Saturday, January 19, 2008

Standing Up to the Challenge

Then and Now of AIDS Temple

Nestled in the foothill of mountains roughly 5 km from a main avenue, you can find a Buddhist Temple that brings the word compassion to life. Although the temple sits 120km north of Bangkok, in its confines all of Thailand is represented. Its reputation holds true to this statement, as the majority of Thais that learn of my project have made sure I know of its existence and location.

In 1992, the temple turned into a small 8 bed AIDS hospice after Buddhist monk Dr. Alongkot Dikkapanyo witnessed the death of an AIDS patient at a nearby hospital. The initial people that entered the temple were in the late stages of AIDS and had been abandoned by all they knew. Dr. Alongkot's goal was simple - provide solidarity through compassion and let the people pass with dignity. A simple goal was met with more than emotional costs.

It is tradition for buddhist monks to go into the streets with an empty bowl. In this bowl people put money or food that is then pooled together at the Temple to feed the monks. The people gain merits for their prayers, loved ones, and ancestors and in return the monks are provided with sustainance. Townspeople lacked any information about HIV and feared the idea of having an AIDS hospice set up in their area. Would the large corn fields that separate the temple from houses get the disease? Could we get the disease by getting close to Dr. Alongkot? As a result, no one put food in his bowl! The fear and task would normally appear daunting.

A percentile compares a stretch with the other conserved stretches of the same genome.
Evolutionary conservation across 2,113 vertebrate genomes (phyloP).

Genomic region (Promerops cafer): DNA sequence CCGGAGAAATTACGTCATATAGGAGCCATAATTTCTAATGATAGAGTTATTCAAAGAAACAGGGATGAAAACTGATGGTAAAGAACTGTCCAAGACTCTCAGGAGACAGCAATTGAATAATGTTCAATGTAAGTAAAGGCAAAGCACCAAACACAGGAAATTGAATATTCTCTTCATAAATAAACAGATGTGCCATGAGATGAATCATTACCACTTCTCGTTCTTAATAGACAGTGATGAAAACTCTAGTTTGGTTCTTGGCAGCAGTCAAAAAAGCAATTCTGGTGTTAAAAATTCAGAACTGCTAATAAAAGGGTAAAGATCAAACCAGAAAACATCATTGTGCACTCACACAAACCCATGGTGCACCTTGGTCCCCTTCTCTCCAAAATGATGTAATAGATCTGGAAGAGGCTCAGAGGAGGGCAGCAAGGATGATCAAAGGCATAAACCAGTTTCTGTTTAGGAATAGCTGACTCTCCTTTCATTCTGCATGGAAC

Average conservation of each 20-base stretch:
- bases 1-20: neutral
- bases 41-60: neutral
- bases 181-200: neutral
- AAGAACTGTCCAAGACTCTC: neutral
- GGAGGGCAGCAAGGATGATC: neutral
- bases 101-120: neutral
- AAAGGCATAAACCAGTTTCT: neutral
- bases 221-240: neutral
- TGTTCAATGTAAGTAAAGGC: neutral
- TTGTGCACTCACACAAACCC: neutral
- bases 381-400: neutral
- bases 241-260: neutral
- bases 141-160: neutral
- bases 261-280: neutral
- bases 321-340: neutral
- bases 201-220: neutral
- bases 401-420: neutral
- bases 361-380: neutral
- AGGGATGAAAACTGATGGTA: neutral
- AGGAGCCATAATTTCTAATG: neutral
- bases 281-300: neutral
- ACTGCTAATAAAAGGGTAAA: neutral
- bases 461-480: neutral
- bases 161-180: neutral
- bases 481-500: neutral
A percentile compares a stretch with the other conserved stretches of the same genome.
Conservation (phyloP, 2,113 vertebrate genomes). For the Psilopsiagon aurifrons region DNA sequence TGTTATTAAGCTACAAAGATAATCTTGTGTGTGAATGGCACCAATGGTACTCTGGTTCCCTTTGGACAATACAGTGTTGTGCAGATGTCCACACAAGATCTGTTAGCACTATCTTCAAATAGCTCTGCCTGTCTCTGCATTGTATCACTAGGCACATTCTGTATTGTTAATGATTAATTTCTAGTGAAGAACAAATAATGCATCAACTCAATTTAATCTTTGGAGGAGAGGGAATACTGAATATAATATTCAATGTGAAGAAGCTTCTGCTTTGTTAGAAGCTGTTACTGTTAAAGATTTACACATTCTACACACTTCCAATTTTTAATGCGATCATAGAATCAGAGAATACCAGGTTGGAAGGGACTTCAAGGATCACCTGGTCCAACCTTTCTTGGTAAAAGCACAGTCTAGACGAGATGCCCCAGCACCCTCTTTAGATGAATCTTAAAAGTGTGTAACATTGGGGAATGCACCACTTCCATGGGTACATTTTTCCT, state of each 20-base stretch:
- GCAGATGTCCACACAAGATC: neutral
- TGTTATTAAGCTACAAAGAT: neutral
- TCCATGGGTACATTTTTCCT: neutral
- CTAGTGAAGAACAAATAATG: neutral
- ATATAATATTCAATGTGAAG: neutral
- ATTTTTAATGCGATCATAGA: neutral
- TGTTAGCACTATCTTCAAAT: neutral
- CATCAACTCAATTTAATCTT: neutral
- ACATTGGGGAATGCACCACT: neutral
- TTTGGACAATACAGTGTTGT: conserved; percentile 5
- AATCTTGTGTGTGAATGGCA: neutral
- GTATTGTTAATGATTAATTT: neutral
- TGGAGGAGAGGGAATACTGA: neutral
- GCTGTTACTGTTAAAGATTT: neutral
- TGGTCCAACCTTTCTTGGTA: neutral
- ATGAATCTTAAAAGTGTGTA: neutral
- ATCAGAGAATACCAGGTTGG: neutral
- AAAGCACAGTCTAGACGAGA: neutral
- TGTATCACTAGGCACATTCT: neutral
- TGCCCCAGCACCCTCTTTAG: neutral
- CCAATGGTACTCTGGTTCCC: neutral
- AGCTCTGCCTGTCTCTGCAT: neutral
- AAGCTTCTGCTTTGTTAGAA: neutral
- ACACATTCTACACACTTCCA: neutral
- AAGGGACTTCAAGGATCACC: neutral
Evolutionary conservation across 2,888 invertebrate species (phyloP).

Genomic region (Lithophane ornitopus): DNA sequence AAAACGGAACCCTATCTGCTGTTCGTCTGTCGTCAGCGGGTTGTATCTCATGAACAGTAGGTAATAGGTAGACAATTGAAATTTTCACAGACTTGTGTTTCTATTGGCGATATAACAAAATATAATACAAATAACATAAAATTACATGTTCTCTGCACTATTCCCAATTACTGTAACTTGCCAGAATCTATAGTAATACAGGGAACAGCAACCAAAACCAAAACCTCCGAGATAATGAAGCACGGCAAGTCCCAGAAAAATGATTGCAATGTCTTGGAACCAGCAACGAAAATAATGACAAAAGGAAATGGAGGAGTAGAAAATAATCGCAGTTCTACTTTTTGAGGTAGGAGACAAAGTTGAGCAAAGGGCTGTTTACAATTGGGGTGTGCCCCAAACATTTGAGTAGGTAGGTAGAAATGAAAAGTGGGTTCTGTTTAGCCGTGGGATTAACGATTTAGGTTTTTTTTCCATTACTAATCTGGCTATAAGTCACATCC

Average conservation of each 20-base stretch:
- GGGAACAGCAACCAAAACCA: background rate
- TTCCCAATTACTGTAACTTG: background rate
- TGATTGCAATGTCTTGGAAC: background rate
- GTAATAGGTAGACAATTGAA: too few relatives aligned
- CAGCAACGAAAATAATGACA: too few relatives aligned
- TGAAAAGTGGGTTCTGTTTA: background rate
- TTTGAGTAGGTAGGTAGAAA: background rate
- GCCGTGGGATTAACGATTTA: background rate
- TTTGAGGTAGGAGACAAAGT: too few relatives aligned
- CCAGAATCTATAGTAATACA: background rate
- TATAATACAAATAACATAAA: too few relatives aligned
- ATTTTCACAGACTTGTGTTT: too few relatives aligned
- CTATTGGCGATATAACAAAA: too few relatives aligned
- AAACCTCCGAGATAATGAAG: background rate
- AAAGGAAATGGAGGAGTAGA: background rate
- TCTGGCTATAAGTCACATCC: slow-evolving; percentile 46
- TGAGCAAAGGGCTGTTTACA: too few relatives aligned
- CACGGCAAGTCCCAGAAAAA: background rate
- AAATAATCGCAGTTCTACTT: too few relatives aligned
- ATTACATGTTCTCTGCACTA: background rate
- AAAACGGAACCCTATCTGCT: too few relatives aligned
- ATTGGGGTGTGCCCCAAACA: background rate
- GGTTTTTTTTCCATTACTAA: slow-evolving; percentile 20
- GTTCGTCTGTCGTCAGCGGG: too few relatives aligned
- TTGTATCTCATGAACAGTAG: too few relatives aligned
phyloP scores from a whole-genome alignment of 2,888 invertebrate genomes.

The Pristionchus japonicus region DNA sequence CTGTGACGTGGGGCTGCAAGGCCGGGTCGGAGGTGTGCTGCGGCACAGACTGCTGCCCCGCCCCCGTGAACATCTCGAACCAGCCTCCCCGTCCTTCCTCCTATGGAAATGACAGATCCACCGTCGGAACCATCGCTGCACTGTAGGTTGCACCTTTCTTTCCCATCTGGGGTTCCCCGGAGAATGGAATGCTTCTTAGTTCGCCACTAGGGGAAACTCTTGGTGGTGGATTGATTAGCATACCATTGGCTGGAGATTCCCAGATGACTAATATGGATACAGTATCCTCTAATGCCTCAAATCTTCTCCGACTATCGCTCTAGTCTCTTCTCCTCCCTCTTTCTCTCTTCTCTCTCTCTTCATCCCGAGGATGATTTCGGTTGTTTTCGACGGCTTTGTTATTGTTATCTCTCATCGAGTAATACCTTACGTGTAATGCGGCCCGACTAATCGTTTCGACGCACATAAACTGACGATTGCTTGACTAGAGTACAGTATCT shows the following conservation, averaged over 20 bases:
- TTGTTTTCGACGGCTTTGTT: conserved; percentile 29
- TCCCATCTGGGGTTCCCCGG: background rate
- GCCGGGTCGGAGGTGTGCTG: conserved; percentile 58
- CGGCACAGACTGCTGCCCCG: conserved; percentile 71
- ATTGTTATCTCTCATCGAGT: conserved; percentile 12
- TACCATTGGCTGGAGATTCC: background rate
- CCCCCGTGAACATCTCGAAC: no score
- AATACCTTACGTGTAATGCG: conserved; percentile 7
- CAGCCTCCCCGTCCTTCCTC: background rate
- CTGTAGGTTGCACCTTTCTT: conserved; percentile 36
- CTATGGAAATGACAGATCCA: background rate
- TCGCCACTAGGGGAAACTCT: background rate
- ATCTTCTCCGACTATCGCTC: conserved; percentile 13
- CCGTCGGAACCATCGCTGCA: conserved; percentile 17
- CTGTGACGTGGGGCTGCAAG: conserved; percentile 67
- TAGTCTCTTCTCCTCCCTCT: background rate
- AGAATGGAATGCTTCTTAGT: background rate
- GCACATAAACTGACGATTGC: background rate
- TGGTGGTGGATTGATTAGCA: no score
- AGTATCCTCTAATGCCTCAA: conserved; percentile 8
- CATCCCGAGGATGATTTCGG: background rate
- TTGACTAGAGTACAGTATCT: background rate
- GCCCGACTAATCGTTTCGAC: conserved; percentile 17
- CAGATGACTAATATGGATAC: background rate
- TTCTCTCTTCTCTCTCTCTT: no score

Through the hard work of the monks, none more than Dr. Alongkot, the temple has grown to 400 beds, 3 separate projects, and a source of pride for the town and Thais from around the country. Some even say that it is the best HIV/AIDS organization in the country and I am sure everyone will ask (just like I did), "What makes it so?". In two days I have learned the answer. For starters, the AIDS temple does treatment and prevention to the best of its ability while receiving the majority of its funds from private donations. It receives around $3000 from the government annually and yet has found a way to build quite a facility. The infirmary holds 33 beds, which includes an adjacent 6 bed TB wing, separate housing for HIV positive males and females, family style housing for couples, advocacy museums that see class trips and families as visitors, and a newly constructed orphans village located quite a distance from temple grounds. Now flash to Saturday January 19, 2008 and you will see people throughout the day coming in to drop off donations that range from rice, rubbing alcohol, and stuffed animals.

Coming Tomorrow: Volunteering in the AIDS Temple Infirmary

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